It seems that the usual fraudsters of the cryptocurrency space are looking to deceive new users by exploiting the excitement of users regarding the Ethereum network Merge update, which is likely to take place tomorrow morning.
To Report Cointelegraph, the Ethereum Marge update is scheduled to happen in less than 24 hours. According to Steve Bassi, founder of PolySwam, these scams can come in the form of fake Ethereum 2.0 (ETH 2.0) tokens, fake Ethereum staking pools, and bogus airdrops.
Palliswam itself is a decentralized cyber security marketplace that connects cyber security experts to various companies and projects.
Fraudulent investment pools
As the Ethereum network updates in the next 24 hours, the Ethereum network’s proof-of-work consensus mechanism will change to proof-of-stake. Basi says that since staking Ethereum independently requires at least 32 Ether units, for a large portion of users, using staking pools is the only way to profit from participation in the Ethereum blockchain.
He says about this:
Staking is a completely new concept for a significant part of the cryptocurrency community, and if you don’t have at least 32 unused Ethereum units, you have no choice but to join one of the cryptocurrency’s staking pools in order to profit from participating in the validation of the Ethereum network.
Bassey, however, warned that crowdfunding platforms are exposing themselves to some risk, as they usually require users to deposit their Ethereums outside of their wallets and give them to the providers of these services.
Basi said that those platforms that offer the possibility of Ethereum crowdfunding, which have just started to work and may offer very attractive conditions to their users, may seek to defraud and steal the assets of Ethereum holders.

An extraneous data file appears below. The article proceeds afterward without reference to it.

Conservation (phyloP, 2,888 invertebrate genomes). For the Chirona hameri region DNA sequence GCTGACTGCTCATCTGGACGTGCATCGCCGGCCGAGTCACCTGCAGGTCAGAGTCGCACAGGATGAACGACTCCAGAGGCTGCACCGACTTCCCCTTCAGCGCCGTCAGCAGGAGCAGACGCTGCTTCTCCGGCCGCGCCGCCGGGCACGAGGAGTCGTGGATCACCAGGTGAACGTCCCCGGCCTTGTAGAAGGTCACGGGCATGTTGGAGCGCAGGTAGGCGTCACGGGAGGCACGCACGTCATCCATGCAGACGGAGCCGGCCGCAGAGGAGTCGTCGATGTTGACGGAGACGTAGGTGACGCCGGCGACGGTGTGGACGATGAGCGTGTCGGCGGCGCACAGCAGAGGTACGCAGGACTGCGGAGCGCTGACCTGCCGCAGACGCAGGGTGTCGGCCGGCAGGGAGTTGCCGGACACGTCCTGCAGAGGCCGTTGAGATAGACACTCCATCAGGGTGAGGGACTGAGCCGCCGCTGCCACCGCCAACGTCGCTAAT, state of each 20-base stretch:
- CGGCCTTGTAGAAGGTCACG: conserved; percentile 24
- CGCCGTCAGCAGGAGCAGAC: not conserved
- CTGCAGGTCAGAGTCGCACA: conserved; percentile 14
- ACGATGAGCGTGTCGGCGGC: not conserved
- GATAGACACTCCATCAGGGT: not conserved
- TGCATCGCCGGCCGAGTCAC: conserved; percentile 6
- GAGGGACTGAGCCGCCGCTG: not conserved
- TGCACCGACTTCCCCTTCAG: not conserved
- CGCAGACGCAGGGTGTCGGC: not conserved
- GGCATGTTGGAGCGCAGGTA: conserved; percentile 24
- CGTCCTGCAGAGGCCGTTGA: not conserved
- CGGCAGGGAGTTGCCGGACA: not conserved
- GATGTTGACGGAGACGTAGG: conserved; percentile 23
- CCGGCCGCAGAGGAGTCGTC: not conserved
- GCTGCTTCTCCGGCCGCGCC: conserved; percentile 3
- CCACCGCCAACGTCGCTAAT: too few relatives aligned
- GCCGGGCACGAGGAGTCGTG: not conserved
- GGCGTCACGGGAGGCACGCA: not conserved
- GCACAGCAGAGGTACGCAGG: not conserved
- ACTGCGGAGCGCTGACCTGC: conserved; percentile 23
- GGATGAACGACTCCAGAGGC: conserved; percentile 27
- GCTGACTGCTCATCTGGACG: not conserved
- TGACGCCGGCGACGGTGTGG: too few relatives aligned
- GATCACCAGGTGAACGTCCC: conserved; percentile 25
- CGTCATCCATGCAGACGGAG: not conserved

This risk already exists between DeFi platforms, staking pools, and various tokens, but Marj gives fraudsters a new opportunity to operate.
Another threat that will become more serious as we get closer to the Ethereum Marj update are scammers asking new users to sign a malicious smart contract under the pretense of “migrating to a new network” or somehow hand over their wallet’s private key (or recovery phrase). Enter in a fake program.
Basi emphasized that the Ethereum upgrade is done completely transparently, and users do not need to do anything to transfer to the new network or keep their Ethereum.
The founder of Palliswam said:
We may continue to see some scammers trying to get users to sign fraudulent transactions or provide their wallet private keys, under the false pretense that they need to do something special to migrate to the new version of the Ethereum blockchain.
Another method of attacking holders is bogus airdrops, which Bassey says scammers use to convince users to sign a transaction or visit a phishing site.
Marj Ethereum is a good excuse for scammers to give their airdrops the appearance of a well-known and economically valuable project. These bogus airdrops are likely to direct users to phishing websites that will use them to capture Ethereum holders, their private keys, or trick them into signing a bogus transaction.
The Ethereum Foundation is calling Marj “the most important update in Ethereum’s history” and has asked users to be on the lookout for scams trying to exploit them during this upgrade. The foundation has repeatedly warned that there is no such thing as “ETH2” or a separate digital currency called “ETH 2.0”.
Most people expect tomorrow’s Marj update to be a success, given the previous Ethereum to Proof-of-Stake transition tests. However, Bassey says there may still be ways hackers can game the network.
CEO Palliswam has said in this regard:
We really don’t know if a group of hackers or fraudsters have discovered a DDoS attack method to use against the Ethereum network after the blockchain update; But if such an attack is in the works, it will likely only temporarily affect the Ethereum network, and there are plenty of keen eyes in the market to check the performance of the network post-Maraj. Of course, attackers also seek to use every possible opportunity.